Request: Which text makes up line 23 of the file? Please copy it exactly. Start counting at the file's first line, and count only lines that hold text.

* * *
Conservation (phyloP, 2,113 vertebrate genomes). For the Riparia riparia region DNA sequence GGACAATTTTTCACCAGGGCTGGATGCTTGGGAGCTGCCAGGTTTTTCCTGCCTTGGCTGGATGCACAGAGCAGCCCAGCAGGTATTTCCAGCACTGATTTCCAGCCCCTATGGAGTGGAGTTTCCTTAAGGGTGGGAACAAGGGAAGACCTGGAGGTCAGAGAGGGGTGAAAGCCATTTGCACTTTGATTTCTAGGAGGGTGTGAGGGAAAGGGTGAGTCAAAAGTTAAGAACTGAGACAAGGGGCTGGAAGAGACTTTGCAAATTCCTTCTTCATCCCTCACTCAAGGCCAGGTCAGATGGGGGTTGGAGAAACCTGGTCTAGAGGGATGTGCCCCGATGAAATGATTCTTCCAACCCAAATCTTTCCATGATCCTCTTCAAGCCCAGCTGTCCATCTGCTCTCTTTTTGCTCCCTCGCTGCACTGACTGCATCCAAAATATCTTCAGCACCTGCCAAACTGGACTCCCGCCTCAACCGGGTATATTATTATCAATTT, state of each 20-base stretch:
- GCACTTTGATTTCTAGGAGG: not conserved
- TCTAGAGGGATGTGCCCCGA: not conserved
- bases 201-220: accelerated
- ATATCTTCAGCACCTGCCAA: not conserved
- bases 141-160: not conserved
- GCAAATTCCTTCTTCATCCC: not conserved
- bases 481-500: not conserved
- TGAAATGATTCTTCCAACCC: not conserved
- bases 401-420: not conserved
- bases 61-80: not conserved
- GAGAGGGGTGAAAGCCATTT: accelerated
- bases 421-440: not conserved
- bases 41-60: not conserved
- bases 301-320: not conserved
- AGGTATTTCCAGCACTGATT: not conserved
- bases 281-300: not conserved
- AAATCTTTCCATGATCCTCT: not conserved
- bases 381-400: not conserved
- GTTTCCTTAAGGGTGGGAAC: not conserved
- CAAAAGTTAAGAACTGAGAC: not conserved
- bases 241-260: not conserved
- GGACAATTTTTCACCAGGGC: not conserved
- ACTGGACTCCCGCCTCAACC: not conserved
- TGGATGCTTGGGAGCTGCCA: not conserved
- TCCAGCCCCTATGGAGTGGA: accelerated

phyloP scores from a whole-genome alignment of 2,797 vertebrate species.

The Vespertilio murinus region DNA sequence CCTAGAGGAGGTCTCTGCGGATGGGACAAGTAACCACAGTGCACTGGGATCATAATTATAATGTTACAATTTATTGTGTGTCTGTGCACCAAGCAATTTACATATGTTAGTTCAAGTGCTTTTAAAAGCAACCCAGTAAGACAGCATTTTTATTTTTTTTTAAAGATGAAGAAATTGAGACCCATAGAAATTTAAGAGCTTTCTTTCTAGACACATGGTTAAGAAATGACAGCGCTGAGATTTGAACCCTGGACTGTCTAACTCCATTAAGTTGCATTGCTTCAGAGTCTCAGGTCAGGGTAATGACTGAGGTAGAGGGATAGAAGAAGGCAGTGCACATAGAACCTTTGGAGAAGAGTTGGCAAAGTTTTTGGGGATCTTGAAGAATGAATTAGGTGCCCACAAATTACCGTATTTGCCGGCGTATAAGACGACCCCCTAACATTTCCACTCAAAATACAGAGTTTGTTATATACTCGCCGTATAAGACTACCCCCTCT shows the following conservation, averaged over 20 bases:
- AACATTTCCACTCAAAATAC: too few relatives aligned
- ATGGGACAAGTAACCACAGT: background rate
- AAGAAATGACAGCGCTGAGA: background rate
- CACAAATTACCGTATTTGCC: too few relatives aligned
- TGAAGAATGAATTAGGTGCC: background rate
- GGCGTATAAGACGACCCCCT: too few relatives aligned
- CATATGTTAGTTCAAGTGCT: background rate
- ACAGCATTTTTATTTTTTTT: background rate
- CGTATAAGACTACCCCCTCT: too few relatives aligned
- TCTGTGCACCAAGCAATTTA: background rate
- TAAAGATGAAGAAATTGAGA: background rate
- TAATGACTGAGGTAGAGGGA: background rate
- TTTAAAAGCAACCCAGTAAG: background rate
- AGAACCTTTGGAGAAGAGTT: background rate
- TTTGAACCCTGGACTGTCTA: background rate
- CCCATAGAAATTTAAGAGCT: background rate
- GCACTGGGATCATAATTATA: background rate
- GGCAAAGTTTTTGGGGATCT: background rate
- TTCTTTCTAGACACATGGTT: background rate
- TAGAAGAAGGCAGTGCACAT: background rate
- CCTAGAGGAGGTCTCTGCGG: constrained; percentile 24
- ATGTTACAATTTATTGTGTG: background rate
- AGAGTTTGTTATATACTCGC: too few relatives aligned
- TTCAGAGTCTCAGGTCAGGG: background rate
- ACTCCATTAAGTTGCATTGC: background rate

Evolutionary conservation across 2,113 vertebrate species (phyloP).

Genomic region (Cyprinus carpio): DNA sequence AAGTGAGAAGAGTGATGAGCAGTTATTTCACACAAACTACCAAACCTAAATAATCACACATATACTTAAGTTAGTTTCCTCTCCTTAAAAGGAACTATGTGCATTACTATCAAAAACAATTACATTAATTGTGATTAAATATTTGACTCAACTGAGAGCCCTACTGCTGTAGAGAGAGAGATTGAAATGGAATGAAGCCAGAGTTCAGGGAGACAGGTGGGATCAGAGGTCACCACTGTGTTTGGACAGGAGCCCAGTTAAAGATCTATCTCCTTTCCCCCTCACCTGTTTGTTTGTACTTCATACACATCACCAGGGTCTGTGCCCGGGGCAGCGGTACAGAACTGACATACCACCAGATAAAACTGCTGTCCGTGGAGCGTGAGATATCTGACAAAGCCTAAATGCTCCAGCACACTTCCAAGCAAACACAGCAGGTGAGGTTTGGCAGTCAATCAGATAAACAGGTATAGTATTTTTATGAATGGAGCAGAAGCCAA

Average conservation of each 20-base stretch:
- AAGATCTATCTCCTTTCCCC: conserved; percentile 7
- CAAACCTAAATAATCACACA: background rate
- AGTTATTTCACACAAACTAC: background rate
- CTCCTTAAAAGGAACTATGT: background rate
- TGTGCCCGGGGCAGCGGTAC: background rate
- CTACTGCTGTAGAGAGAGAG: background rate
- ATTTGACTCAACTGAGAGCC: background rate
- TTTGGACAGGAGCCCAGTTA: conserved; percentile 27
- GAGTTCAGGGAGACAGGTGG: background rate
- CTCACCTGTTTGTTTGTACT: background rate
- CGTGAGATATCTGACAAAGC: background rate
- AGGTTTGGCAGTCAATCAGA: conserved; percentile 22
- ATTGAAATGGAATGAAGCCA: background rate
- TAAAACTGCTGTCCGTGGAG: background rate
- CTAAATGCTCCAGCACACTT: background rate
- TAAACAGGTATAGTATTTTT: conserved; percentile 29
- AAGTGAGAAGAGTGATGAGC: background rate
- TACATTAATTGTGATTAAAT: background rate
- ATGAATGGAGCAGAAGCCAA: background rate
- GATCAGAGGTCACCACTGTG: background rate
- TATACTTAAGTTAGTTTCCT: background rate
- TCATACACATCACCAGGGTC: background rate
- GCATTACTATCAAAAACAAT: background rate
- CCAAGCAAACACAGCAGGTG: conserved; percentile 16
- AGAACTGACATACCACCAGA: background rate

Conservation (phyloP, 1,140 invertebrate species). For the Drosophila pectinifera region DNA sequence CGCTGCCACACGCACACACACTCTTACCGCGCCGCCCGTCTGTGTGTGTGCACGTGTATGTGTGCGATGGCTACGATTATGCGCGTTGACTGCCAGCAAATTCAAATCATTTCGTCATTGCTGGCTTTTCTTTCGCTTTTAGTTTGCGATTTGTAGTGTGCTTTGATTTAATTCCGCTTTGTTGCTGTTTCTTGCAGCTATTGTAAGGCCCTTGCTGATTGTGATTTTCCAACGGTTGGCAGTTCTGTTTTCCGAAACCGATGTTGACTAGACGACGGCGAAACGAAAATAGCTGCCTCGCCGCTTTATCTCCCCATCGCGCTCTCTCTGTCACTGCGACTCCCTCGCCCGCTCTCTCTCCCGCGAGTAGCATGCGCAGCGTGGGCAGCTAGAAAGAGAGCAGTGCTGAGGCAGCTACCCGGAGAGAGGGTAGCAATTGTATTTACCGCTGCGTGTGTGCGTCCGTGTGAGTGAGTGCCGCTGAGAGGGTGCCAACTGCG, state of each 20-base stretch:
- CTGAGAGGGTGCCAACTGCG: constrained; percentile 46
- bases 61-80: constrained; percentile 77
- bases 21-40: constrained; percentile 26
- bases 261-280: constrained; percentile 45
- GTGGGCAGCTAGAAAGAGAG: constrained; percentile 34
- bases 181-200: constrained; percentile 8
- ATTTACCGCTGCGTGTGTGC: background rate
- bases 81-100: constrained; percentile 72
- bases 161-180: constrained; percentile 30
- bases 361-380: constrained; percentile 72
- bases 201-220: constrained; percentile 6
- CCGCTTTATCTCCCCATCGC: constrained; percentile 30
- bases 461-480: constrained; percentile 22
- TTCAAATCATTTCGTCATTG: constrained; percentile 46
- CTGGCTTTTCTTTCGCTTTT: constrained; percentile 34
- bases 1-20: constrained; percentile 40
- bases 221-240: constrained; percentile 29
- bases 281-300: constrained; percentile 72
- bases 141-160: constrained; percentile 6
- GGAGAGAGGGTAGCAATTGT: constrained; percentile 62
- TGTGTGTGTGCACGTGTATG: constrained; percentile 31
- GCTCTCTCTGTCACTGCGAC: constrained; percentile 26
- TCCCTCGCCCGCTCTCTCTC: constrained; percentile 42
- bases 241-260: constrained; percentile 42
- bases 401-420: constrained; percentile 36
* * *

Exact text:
- GGACAATTTTTCACCAGGGC: not conserved